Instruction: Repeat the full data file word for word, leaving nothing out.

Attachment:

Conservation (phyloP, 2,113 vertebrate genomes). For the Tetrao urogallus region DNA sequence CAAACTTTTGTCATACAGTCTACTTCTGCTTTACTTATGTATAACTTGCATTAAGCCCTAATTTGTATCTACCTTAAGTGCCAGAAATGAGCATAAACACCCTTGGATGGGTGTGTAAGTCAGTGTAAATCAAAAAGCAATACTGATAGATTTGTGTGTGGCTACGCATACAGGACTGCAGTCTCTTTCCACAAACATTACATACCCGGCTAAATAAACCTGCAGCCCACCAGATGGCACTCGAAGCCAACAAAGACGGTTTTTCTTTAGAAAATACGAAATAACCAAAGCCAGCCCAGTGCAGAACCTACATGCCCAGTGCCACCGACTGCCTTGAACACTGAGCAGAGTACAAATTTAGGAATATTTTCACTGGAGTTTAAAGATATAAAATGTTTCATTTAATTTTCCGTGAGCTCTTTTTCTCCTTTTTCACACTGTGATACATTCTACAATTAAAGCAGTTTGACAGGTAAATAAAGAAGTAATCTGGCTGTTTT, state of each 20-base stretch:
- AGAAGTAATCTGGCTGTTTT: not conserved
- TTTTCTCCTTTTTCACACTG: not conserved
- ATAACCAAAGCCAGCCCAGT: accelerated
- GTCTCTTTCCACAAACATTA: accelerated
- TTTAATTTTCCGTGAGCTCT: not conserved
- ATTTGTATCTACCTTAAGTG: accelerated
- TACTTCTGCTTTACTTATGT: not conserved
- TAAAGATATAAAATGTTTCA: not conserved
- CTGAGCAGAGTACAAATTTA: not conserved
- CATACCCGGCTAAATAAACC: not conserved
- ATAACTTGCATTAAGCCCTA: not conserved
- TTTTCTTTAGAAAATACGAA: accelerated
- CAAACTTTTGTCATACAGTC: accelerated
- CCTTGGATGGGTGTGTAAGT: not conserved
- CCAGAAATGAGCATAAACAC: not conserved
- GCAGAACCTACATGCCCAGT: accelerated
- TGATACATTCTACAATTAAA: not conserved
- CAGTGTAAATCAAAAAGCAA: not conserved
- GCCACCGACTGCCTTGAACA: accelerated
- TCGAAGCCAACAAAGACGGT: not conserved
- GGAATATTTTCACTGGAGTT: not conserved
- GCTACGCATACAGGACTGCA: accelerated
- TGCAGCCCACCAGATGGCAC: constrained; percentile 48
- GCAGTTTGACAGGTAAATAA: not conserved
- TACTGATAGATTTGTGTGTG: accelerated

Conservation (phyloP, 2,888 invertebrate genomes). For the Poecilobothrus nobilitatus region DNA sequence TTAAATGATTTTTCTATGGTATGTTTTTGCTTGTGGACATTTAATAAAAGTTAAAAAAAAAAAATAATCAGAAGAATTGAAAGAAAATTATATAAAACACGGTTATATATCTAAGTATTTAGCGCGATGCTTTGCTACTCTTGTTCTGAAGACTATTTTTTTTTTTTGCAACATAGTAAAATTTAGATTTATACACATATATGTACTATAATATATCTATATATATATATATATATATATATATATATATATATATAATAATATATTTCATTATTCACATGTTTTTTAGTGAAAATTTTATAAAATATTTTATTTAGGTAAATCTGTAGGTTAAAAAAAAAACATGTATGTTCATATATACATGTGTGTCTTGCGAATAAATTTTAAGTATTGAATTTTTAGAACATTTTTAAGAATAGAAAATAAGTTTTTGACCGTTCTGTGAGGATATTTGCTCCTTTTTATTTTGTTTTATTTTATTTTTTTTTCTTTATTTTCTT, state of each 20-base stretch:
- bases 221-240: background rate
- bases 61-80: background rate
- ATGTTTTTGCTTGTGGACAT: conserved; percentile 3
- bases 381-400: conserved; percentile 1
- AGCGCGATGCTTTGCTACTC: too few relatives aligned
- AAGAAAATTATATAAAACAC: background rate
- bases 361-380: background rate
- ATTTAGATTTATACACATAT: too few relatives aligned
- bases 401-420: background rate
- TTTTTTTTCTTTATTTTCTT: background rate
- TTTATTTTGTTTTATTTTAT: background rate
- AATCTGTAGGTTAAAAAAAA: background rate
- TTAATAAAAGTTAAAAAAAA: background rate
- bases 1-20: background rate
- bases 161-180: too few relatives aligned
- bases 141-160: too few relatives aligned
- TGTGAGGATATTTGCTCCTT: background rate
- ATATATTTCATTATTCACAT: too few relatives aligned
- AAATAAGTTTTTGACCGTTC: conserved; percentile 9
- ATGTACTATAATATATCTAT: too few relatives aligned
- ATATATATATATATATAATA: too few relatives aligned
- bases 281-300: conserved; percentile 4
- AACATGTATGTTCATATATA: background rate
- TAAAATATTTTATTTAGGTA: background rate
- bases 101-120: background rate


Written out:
Conservation (phyloP, 2,113 vertebrate genomes). For the Tetrao urogallus region DNA sequence CAAACTTTTGTCATACAGTCTACTTCTGCTTTACTTATGTATAACTTGCATTAAGCCCTAATTTGTATCTACCTTAAGTGCCAGAAATGAGCATAAACACCCTTGGATGGGTGTGTAAGTCAGTGTAAATCAAAAAGCAATACTGATAGATTTGTGTGTGGCTACGCATACAGGACTGCAGTCTCTTTCCACAAACATTACATACCCGGCTAAATAAACCTGCAGCCCACCAGATGGCACTCGAAGCCAACAAAGACGGTTTTTCTTTAGAAAATACGAAATAACCAAAGCCAGCCCAGTGCAGAACCTACATGCCCAGTGCCACCGACTGCCTTGAACACTGAGCAGAGTACAAATTTAGGAATATTTTCACTGGAGTTTAAAGATATAAAATGTTTCATTTAATTTTCCGTGAGCTCTTTTTCTCCTTTTTCACACTGTGATACATTCTACAATTAAAGCAGTTTGACAGGTAAATAAAGAAGTAATCTGGCTGTTTT, state of each 20-base stretch:
- AGAAGTAATCTGGCTGTTTT: not conserved
- TTTTCTCCTTTTTCACACTG: not conserved
- ATAACCAAAGCCAGCCCAGT: accelerated
- GTCTCTTTCCACAAACATTA: accelerated
- TTTAATTTTCCGTGAGCTCT: not conserved
- ATTTGTATCTACCTTAAGTG: accelerated
- TACTTCTGCTTTACTTATGT: not conserved
- TAAAGATATAAAATGTTTCA: not conserved
- CTGAGCAGAGTACAAATTTA: not conserved
- CATACCCGGCTAAATAAACC: not conserved
- ATAACTTGCATTAAGCCCTA: not conserved
- TTTTCTTTAGAAAATACGAA: accelerated
- CAAACTTTTGTCATACAGTC: accelerated
- CCTTGGATGGGTGTGTAAGT: not conserved
- CCAGAAATGAGCATAAACAC: not conserved
- GCAGAACCTACATGCCCAGT: accelerated
- TGATACATTCTACAATTAAA: not conserved
- CAGTGTAAATCAAAAAGCAA: not conserved
- GCCACCGACTGCCTTGAACA: accelerated
- TCGAAGCCAACAAAGACGGT: not conserved
- GGAATATTTTCACTGGAGTT: not conserved
- GCTACGCATACAGGACTGCA: accelerated
- TGCAGCCCACCAGATGGCAC: constrained; percentile 48
- GCAGTTTGACAGGTAAATAA: not conserved
- TACTGATAGATTTGTGTGTG: accelerated

Conservation (phyloP, 2,888 invertebrate genomes). For the Poecilobothrus nobilitatus region DNA sequence TTAAATGATTTTTCTATGGTATGTTTTTGCTTGTGGACATTTAATAAAAGTTAAAAAAAAAAAATAATCAGAAGAATTGAAAGAAAATTATATAAAACACGGTTATATATCTAAGTATTTAGCGCGATGCTTTGCTACTCTTGTTCTGAAGACTATTTTTTTTTTTTGCAACATAGTAAAATTTAGATTTATACACATATATGTACTATAATATATCTATATATATATATATATATATATATATATATATATATATAATAATATATTTCATTATTCACATGTTTTTTAGTGAAAATTTTATAAAATATTTTATTTAGGTAAATCTGTAGGTTAAAAAAAAAACATGTATGTTCATATATACATGTGTGTCTTGCGAATAAATTTTAAGTATTGAATTTTTAGAACATTTTTAAGAATAGAAAATAAGTTTTTGACCGTTCTGTGAGGATATTTGCTCCTTTTTATTTTGTTTTATTTTATTTTTTTTTCTTTATTTTCTT, state of each 20-base stretch:
- bases 221-240: background rate
- bases 61-80: background rate
- ATGTTTTTGCTTGTGGACAT: conserved; percentile 3
- bases 381-400: conserved; percentile 1
- AGCGCGATGCTTTGCTACTC: too few relatives aligned
- AAGAAAATTATATAAAACAC: background rate
- bases 361-380: background rate
- ATTTAGATTTATACACATAT: too few relatives aligned
- bases 401-420: background rate
- TTTTTTTTCTTTATTTTCTT: background rate
- TTTATTTTGTTTTATTTTAT: background rate
- AATCTGTAGGTTAAAAAAAA: background rate
- TTAATAAAAGTTAAAAAAAA: background rate
- bases 1-20: background rate
- bases 161-180: too few relatives aligned
- bases 141-160: too few relatives aligned
- TGTGAGGATATTTGCTCCTT: background rate
- ATATATTTCATTATTCACAT: too few relatives aligned
- AAATAAGTTTTTGACCGTTC: conserved; percentile 9
- ATGTACTATAATATATCTAT: too few relatives aligned
- ATATATATATATATATAATA: too few relatives aligned
- bases 281-300: conserved; percentile 4
- AACATGTATGTTCATATATA: background rate
- TAAAATATTTTATTTAGGTA: background rate
- bases 101-120: background rate